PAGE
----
Greenwich Council’s bid to build its way out of the housing crisis was boosted last night as councillors signed off on borrowing millions for new homes.

The authority agreed to borrow £142m to build hundreds of council homes in what would be the biggest building programme in a generation.

The cash will be on top of the £32m already being handed out by London Mayor Sadiq Khan, and money already earmarked for housing –  bringing the council’s kitty for new builds up to £240m.

There are 984 homeless households in temporary accommodation in Greenwich, the highest number for 10 years.

Cabinet member for housing, Cllr Chris Kirby, said at a cabinet meeting on February 21: “We haven’t been in the business of building this many council houses in my lifetime. This is a radical change in what we are looking to deliver.

“We have not been set up to do that – to pull this together in such a short amount of time is testament to us wanting to deliver the homes we need and to the hard work of officers.”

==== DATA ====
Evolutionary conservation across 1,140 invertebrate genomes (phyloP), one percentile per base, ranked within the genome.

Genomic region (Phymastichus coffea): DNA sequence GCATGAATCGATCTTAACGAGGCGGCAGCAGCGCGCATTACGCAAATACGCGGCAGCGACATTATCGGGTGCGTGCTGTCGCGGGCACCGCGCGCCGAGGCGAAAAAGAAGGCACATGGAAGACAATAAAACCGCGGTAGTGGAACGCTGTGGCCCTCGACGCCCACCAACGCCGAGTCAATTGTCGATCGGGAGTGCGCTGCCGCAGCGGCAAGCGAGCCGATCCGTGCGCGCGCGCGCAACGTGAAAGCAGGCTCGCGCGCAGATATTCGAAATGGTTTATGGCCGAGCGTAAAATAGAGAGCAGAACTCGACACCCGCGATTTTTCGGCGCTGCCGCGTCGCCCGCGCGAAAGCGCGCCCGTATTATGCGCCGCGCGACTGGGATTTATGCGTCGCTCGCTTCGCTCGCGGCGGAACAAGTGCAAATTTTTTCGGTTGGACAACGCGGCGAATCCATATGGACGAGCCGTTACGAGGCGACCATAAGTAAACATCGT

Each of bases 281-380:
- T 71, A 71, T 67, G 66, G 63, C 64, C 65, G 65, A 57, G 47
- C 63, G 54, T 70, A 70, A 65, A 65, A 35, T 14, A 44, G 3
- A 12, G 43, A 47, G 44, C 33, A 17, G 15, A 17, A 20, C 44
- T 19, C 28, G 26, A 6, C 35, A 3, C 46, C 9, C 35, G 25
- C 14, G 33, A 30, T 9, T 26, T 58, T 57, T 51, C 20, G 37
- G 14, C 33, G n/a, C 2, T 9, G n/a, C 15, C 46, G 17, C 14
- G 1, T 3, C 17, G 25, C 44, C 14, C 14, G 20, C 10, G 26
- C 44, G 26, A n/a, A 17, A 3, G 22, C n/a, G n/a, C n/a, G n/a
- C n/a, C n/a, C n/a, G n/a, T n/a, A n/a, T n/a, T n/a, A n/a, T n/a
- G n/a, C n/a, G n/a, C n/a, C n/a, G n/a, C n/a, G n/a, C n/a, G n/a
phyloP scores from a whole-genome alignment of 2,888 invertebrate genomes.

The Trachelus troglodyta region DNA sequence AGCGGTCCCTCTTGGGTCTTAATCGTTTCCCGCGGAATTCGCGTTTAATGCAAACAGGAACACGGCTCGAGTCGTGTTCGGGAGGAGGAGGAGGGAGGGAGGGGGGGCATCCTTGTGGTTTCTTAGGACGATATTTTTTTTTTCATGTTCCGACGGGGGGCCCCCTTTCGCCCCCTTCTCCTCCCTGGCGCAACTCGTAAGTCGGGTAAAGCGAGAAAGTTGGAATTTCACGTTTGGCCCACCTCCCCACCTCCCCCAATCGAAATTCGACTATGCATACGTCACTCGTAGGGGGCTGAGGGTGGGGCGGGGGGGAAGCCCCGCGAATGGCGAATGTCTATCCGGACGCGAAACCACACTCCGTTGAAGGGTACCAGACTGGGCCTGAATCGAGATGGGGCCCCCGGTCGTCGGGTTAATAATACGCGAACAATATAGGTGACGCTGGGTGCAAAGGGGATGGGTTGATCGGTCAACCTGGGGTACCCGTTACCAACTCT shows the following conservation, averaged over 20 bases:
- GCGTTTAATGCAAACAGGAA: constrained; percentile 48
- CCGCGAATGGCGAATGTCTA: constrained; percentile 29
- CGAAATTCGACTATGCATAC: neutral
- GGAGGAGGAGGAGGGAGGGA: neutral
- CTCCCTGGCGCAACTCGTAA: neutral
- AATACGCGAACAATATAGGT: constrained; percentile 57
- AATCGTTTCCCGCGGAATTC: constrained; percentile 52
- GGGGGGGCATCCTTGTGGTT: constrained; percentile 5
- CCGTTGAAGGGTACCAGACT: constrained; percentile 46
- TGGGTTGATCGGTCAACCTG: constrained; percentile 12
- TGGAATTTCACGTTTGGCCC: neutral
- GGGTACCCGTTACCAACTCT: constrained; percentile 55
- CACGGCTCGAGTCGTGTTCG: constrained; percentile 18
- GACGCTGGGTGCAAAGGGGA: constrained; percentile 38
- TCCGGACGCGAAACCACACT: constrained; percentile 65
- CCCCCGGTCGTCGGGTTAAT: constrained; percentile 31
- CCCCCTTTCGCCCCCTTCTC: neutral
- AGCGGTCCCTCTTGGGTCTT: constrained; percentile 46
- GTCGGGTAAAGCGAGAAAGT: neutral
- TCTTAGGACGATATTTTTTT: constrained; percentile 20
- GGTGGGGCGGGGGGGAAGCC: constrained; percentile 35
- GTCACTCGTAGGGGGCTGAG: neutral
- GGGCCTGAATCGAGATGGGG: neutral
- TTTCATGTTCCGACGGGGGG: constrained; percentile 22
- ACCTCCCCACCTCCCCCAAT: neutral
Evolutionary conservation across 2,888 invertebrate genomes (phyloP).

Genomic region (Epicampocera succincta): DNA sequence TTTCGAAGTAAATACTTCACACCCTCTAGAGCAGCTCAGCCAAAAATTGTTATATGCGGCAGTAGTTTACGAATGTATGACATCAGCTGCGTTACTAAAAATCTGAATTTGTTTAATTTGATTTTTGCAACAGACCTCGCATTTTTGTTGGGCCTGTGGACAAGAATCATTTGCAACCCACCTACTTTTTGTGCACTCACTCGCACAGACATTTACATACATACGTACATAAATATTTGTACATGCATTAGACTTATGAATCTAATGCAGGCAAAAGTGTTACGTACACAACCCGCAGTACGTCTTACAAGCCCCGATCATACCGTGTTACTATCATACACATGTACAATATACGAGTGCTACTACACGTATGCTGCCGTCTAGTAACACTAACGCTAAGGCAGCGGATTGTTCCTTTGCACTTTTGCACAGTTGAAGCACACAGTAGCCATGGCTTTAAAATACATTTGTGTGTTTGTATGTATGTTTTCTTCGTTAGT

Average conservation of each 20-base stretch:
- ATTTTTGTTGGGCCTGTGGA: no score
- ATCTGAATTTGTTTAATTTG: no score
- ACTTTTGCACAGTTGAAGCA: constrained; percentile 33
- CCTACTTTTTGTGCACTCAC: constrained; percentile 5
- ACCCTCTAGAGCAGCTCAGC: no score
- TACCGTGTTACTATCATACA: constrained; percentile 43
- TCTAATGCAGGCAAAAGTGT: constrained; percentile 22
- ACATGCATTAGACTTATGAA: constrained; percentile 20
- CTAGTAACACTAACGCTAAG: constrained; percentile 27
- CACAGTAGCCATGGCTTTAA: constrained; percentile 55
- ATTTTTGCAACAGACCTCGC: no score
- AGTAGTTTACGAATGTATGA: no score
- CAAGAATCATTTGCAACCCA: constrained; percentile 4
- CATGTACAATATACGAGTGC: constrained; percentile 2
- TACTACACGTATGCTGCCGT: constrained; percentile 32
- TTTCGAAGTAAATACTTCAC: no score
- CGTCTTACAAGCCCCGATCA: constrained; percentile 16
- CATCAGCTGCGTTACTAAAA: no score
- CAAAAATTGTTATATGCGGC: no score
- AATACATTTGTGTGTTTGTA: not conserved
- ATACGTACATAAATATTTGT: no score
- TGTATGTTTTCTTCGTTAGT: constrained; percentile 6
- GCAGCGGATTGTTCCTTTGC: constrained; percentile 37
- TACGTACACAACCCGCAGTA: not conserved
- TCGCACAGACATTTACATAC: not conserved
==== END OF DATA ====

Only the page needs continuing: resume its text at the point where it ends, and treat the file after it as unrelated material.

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Council leader Danny Thorpe said this showed the council was serious about dealing with the housing crisis. He added: “To borrow this amount of money shows we are putting our money where our mouth is.”

The current London Plan sets a housing target for Greenwich of

2,685 new homes a year – the third highest target in London – with an updated version expected to up that to 3,204.

The council has plans for nearly 770 new council homes, all starting to be built by 2022.

According to new council documents, five sites have already been earmarked for the first round of building.

Well Hall Road, The Under Wood, Simba House in Artillery Place, Southsprings and Sam Manners House have all been touted for new council homes.

Greenwich Council upset neighbours last year when it first decided to close the sheltered housing unit at Sam Manners House.

There are currently 17,000 people waiting for a home in the borough and council officers say Sam Manners House is becoming harder to let and would be too costly to adapt.

The council has also dropped plans to sell two estate sites to private developer Pocket Living, instead opting to investigate building council houses at the Orchard Estate and Kidbrooke Park Close.